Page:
Tuesday, April 12, 2011

Constant Voltage Transformer (CVT) Sizing is anchored upon two load characteristics, both of which are related to current and must be correctly determined: the steady-state and inrush currents. If a constant voltage transformer is sized without considering the steady-state and inrush currents of all connected loads, its output voltage may sag that could affect sensitive equipment to malfunction.

A ferroresonant transformer’s ability to regulate output voltage is related to its loading percentage. The smaller the ratio between the rated current of the constant voltage transformer and the actual current drawn by the connected loads, the more efficient the CVT can regulate its output voltage. As an example, a 5 kVA ferroresonant transformer loaded to 5 kVA will not mitigate voltage sags nearly as well as the same constant voltage transformer loaded to only 2.5 kVA. In addition, the performance is even better if the same 5 kVA ferro is only loaded to 1.5 kVA. This characteristic is an important consideration for the sizing of CVTs for superior voltage regulation, as well as voltage sag mitigation.
Constant Voltage Transformer Voltage Regulation According to its Loading Percentage
Constant Voltage Transformer Voltage Regulation According to its Loading Percentage

Sizing the Constant Voltage Transformer (CVT):

1.     Circuit and load identification

Identify the circuit connections of each load to be connected to the ferroresonant transformer.

2.     Determine the Maximum Steady-State Current

Refer to the equipment nameplate data, manufacturer’s manual or test reports. In the absence of these documents, a true RMS ammeter can be used to measure the maximum current drawn by each of the connected loads. Add the measured steady-state currents to get the total demand on the constant voltage transformer.

Caution! Make sure that all loads in the circuit to be connected to the CVT are in their normal operating state before measuring the circuit current. Set the ammeter to record the maximum steady-state RMS current during a complete process cycle, in cases where in the load turns on or off automatically.

3.     Determine the Startup or Inrush Current

In the absence of nameplate and manufacturer’s equipment data, a meter capable of capturing transient peak current values should be used to measure inrush current (i.e. Power Quality Analyzers). Next, make sure that all loads to be connected to the constant voltage transformer are turned off and have been in the off position for at least one minute. Set the meter to record maximum peak AC current over a one-millisecond period (not over a 100 millisecond period). Subsequently, with the meter set in a record and hold mode, manually turn on and off each circuit or load to be  connected to the constant voltage transformer at least eight times, leaving the load off for one minute in between each measurement. This is to increase the probability of capturing the highest inrush current, which occurs near the peak of the input voltage sine wave.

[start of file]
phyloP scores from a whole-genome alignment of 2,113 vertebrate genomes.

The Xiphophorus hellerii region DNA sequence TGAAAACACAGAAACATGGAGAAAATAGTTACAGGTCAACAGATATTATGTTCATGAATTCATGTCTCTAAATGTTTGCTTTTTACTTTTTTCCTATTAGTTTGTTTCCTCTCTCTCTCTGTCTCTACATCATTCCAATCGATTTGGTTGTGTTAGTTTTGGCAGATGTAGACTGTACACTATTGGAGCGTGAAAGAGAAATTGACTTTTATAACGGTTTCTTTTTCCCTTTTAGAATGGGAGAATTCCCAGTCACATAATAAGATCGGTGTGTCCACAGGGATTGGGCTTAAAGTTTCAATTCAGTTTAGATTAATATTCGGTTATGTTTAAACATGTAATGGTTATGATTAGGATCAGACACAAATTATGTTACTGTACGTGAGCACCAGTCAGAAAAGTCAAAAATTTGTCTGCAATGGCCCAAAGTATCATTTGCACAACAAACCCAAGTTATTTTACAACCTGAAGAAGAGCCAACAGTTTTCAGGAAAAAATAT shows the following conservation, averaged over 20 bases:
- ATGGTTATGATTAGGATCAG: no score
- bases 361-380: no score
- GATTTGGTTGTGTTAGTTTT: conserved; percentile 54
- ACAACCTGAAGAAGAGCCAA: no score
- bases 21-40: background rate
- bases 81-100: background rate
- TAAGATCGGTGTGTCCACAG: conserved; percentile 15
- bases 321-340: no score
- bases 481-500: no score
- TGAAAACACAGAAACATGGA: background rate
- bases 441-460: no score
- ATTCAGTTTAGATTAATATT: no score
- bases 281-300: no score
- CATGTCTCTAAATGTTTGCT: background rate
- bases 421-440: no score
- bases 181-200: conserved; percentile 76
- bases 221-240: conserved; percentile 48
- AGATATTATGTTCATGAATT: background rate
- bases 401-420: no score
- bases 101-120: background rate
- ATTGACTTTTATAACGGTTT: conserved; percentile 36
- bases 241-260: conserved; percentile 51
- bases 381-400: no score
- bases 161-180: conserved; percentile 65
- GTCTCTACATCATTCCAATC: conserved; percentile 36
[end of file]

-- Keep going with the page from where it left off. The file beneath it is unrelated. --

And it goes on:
4.     Calculate the Required CVT Size

First, multiply the sum of the measured steady-state currents by the circuit voltage to get the total VA rating of the circuit or loads. After which, multiply the VA of the load by 2.5 and the product is the recommended constant voltage transformer size based on the steady-state current.

Second, multiply the maximum inrush current by the circuit voltage. Then, multiply the resulting maximum inrush VA by 0.5. This is because the ferroresonant transformer size should be at least ½ of the calculated maximum inrush VA.

Subsequently, there are now two recommended CVT VA values: one based on steady-state and the other on inrush current. Compare the calculated VA values. The larger of the two VA values is the required rating of the ferroresonant transformer for superior voltage regulation, as well as voltage sag mitigation.

An example of the calculation for the required constant voltage transformer size is shown below:

Table for Constant Voltage or Ferroresonant Sizing
Table for CVT Sizing

For Constant Voltage Transformer VA based on steady-state current:

Total Steady-State Current = 3.75 A
Circuit Voltage = 240 V
CVT Required VA Rating = 3.75 X 240 X 2.5
CVT Required VA Rating = 2.25 kVA

For Constant Voltage Transformer VA based on inrush current:

Maximum Inrush Current = 28 A
Circuit Voltage = 240 V
CVT Required VA Rating = 28 X 240 X 0.5
CVT Required VA Rating = 3.36 kVA

Since the VA rating based on inrush current is larger, choose that as the required transformer VA size. Thus, use 3.5 kVA CVT (next standard size).

The calculated size of the constant voltage transformer may seem rather large compared to the actual VA rating of the circuit or connected loads. Consequently, there is also the additional cost of transformer losses due to its lower loading percentage. However, the enhanced voltage regulation and sag tolerance of process control devices will likely pay for the cost of the CVT and the transformer energy losses over time through the reduced production losses, downtime and scrapped material otherwise caused by undesirable voltage variations, particularly voltage sags.


Dorr, D. and Nastasi, D. (2002). Correcting Voltage Sags with Constant Voltage Transformers.
Ferraro, R., Osborne, R. and Stephens, R. (2000). The Constant Voltage Transformer (CVT) for Mitigating Effects of Voltage Sags on Industrial Equipment. Energy Systems Laboratory

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About Me

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I am a Professional Electrical Engineer with a Masters Degree in Business Administration. My interest is in Power Quality, Diagnostic Testing and Protective Relaying. I have been working in an electric distribution utility for more than a decade. I handle PQ studies, power system analysis, diagnostic testing, protective relaying and capital budgeting for company projects.